As they both have the same body at their disposal, this makes for the perpetual struggle of life: the struggle between selfishness and selflessness, between idealism and self-centeredness, between our beastly impulses and our spiritual aspirations.

The implications of this kabbalistic doctrine of “two souls” are twofold: there is no need to agitate over the struggle; it is to be expected. And the moments of spiritual numbness do not invalidate the moments of spiritual ecstasy; Esau and Jacob are both very real parts of our lives.

However, the ultimate goal is that the animal soul is elevated and refined through its relationship with the Godly soul.

For the divine soul to spiritualize its animal counterpart, it must disguise itself in the form of an animal soul. Otherwise, the animal soul would not even bother to listen and respond to its subtle, refined melodies.

Thus is the function of genuine education: Whenever you wish to reach out to a child or student whose paradigms of life are of a totally different plateau, you must engage him or her on his or her own terms. If you remain stuck in your own lofty space, you will never manage to make a true impact on another person’s life.

The following story, told by Rabbi Nachman of Breslov, illustrates the point.

In a distant land, a prince lost his mind and imagined himself a rooster. He sought refuge under the table and lived there, naked, refusing to partake of the royal delicacies served in golden dishes. All he wanted and accepted was the grain reserved for the roosters. The king was desperate. He sent for the best physicians, monks, ascetics, and miracle-makers; all admitted their incompetence.

One day an unknown sage presented himself at the court, claiming that he might heal the prince. To the surprise of all present, the sage removed his clothing, joined the prince under the table, and began crowing like a rooster. When the prince asked him who he was, the sage responded, “I am a rooster.”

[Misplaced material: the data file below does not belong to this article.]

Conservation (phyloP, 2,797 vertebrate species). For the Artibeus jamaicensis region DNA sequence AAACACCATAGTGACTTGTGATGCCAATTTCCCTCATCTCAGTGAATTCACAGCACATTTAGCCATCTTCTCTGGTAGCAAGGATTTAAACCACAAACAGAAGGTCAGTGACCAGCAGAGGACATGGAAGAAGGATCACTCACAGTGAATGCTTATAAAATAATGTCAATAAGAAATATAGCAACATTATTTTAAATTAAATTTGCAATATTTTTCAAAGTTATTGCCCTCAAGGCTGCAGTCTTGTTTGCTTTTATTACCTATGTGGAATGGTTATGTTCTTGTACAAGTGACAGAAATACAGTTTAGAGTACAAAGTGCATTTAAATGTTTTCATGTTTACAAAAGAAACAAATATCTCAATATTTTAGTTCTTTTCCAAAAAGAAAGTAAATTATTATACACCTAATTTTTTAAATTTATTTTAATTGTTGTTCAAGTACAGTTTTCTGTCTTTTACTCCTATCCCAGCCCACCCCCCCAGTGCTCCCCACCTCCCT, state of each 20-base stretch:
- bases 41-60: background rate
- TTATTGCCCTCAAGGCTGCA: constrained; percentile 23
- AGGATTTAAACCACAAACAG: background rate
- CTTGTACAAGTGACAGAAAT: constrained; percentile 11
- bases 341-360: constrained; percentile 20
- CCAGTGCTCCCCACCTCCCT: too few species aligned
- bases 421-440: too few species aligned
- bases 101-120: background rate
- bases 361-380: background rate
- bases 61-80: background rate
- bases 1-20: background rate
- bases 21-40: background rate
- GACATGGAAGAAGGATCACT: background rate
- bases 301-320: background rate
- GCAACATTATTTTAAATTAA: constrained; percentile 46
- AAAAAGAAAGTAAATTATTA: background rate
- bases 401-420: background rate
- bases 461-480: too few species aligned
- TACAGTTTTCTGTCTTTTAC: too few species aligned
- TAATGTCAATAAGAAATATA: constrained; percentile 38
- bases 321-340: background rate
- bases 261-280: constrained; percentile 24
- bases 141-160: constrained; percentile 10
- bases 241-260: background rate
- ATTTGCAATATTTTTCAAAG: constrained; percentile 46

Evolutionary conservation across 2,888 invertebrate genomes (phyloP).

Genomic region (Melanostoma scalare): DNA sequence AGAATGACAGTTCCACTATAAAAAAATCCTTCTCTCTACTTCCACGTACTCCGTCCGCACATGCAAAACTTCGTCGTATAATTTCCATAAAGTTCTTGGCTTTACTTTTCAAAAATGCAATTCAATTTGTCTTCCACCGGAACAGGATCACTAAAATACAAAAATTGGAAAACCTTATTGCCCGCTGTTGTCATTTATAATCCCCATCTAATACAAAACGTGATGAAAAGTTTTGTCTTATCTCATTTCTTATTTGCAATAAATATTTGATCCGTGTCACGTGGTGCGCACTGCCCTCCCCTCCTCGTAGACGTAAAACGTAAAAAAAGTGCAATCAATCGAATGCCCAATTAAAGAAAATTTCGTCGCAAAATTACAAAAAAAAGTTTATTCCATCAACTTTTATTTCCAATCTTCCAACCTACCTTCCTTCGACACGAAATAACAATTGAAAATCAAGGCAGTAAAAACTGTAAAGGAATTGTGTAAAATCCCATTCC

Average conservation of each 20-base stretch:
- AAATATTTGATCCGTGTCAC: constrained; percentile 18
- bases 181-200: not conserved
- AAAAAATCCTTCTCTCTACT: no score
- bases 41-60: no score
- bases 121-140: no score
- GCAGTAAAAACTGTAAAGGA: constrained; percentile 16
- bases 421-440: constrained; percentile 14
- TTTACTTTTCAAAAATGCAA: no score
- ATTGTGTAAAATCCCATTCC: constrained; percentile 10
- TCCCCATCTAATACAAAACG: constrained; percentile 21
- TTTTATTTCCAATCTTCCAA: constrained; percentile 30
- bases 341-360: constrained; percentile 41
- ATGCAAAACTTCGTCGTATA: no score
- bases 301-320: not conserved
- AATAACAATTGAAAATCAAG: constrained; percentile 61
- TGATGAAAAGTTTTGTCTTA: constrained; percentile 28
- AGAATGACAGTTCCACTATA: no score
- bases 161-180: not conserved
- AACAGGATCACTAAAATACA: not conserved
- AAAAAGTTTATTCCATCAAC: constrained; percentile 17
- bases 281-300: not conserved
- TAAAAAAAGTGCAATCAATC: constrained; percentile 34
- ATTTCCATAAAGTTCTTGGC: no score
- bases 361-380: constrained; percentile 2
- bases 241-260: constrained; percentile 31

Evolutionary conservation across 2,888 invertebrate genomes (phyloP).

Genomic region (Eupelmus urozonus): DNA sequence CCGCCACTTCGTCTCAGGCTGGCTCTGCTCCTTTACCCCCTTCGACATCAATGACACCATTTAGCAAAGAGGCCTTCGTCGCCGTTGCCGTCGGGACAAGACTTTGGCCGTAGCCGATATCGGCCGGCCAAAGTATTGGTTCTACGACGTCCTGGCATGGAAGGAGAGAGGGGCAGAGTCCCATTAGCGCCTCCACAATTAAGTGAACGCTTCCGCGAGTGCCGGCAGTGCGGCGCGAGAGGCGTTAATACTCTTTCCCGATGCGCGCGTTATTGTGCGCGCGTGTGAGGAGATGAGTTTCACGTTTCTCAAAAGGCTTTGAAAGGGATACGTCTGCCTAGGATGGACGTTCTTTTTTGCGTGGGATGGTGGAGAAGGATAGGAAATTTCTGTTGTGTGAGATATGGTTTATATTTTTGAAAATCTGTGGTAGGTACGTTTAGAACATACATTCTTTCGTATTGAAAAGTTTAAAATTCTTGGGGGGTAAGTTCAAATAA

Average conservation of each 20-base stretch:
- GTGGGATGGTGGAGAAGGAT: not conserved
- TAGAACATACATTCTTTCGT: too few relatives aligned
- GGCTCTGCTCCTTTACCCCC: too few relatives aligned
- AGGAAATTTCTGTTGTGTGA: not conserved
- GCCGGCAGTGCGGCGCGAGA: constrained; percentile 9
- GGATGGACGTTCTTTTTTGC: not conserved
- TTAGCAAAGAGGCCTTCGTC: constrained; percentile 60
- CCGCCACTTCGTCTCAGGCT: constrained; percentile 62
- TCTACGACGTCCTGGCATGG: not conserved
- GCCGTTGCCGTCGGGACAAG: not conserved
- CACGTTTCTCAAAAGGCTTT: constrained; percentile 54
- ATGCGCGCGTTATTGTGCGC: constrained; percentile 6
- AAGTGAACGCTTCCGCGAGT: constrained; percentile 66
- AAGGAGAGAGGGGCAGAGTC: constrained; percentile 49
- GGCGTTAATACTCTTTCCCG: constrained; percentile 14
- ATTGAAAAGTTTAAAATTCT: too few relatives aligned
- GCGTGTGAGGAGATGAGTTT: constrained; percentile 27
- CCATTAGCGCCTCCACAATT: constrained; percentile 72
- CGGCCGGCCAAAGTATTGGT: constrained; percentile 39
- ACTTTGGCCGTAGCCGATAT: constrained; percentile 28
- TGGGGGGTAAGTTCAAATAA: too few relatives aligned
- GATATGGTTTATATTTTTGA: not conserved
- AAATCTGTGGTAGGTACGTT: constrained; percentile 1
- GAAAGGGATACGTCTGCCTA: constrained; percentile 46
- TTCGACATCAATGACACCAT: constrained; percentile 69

The two “roosters” became best friends.

One day, the sage put on a shirt. The prince could not believe his eyes. “Are you crazy?” he asked. “Are you forgetting who you are?”

“You know,” said the sage, “you mustn’t ever believe that a rooster who dresses like a man ceases to be a rooster.”

The prince had to agree. The next day they both dressed in a normal way. The sage now sent for some dishes from the palace kitchen and when the prince protested, the sage explained, that “you ought never to think that by eating like man, with man, at his table, does a rooster cease to be what he is.”

The prince was convinced. He resumed his life as a prince.

In a similar vein, the divine soul must, to a certain degree, disguise itself as an animal if it is to succeed in restoring the chicken to its princely qualities. The Divine soul existing in a human being must engage in acts like eating, sleeping, making money, shopping, intimacy, and all other materialistic pursuits of life, so that the animal soul will not feel threatened by it and a window of communication can be opened between the two souls. Now the divine soul has the opportunity to slowly begin reaching out to its animal brother and teach it about a higher vision in life.

Sadly, at the time of Esau’s usurped blessing, he was not yet ready for the therapy he needed so desperately in order to reclaim his lost dignity. Instead, he attempted to kill the man who cared for him most: Jacob. That enmity has continued for the following three millennia. When the microcosmic and macrocosmic Esau learns to look to Jacob for direction in life, and Jacob learns to respond to Esau’s yearning for help, we will know that moshiach is at the door.

That time is now.